Mesothelioma is a type of cancer that can affect the lungs, but it is not lung cancer. There are differences between mesothelioma and lung cancer and it is important to understand them to ensure patients receive the correct treatment for their disease.
Pleural mesothelioma, the most common type of mesothelioma, attacks the lungs, hence the misconception that it is the same as lung cancer. However, the name pleural mesothelioma is so named because the cancer develops on the pleura, the protective lining of the lungs. Lung cancer tumors are usually inside the lungs.
Patients with pleural mesothelioma often have pleural thickening, which is heavy scarring in the lining of the chest cavity. They can also experience pleural effusion or a build up of fluid in the chest cavity. While most lung cancer patients do not show pleural thickening, it is relatively common for them to show pleural effusion, making correct diagnosis difficult.
Mesothelioma occurs far less often than lung cancer, which is the second most common type of cancer in the United States. Every year, there are roughly 222,500 new cases of lung cancer versus about 2,800 cases of all four types of mesothelioma.
The primary cause of mesothelioma is long term exposure to asbestos. Now banned from general usage, asbestos was once heavily used in everything from insulation to household products. Workers in construction, manufacturing, and ship building are at particularly high risk for asbestos exposure. Secondary exposure is also possible for people who work in an environment where asbestos materials were used and then disturbed in renovations.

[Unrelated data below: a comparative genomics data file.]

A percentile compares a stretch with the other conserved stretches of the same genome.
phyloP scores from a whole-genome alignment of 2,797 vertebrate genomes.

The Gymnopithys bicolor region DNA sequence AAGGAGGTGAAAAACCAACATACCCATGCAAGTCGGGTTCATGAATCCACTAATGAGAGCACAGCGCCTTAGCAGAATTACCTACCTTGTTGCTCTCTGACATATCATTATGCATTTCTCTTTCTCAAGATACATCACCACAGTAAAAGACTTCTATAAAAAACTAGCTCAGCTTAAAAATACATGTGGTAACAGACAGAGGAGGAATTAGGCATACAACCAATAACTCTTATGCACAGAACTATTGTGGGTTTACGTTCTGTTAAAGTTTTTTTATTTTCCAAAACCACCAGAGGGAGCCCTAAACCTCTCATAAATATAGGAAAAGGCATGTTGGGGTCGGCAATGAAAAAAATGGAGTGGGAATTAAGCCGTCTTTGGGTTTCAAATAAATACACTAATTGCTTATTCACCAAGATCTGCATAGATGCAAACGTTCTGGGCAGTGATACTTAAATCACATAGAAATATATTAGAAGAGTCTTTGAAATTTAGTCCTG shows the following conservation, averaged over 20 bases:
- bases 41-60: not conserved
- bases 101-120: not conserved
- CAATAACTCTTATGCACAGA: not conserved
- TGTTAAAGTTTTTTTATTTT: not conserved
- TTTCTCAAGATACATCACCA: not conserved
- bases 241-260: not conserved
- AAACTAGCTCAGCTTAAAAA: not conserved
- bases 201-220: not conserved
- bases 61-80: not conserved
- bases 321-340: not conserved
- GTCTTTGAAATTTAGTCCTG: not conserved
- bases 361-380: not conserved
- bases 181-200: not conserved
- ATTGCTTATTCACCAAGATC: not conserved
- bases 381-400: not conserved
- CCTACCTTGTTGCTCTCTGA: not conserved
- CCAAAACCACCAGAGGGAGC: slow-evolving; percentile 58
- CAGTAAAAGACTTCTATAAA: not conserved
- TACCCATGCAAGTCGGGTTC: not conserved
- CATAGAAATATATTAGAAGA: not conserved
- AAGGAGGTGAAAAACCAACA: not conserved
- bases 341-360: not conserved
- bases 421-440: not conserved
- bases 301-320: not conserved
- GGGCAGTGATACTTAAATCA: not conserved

Asbestos is so dangerous that no level of exposure is acceptably safe. When fine particles of asbestos dust are inhaled, they lodge in the lining of the lungs and settle there. Decades later, the disease appears. Mesothelioma can take up to 20 to 50 years to develop.
The primary cause of lung cancer is smoking. Typically, lung cancer symptoms appear between 10 and 30 years after a person starts smoking. There is no direct link between mesothelioma and tobacco use; however, smoking may complicate the treatment of mesothelioma. Heavy smokers often have a hard time with chemotherapy and cannot withstand surgery because of their reduced lung or heart function.
Because mesothelioma is less common than lung cancer, it is important that patients work with doctors experienced in mesothelioma treatment with access to the latest information. Certain patients may respond to aggressive treatment available only in special practices or clinics, even those whose mesothelioma is unresectable.
If you or someone you love was exposed to asbestos and suffers from mesothelioma, talk to the dedicated Delaware mesothelioma lawyers at Jacobs & Crumplar, P.A. for experienced counsel about your legal options. We handle all types of personal injury claims with a special focus on asbestos and mesothelioma cases. Call 302-656-5445 or complete our online form to schedule an appointment in one of our conveniently located offices. We proudly serve clients in Wilmington and Georgetown, Delaware, and throughout the state.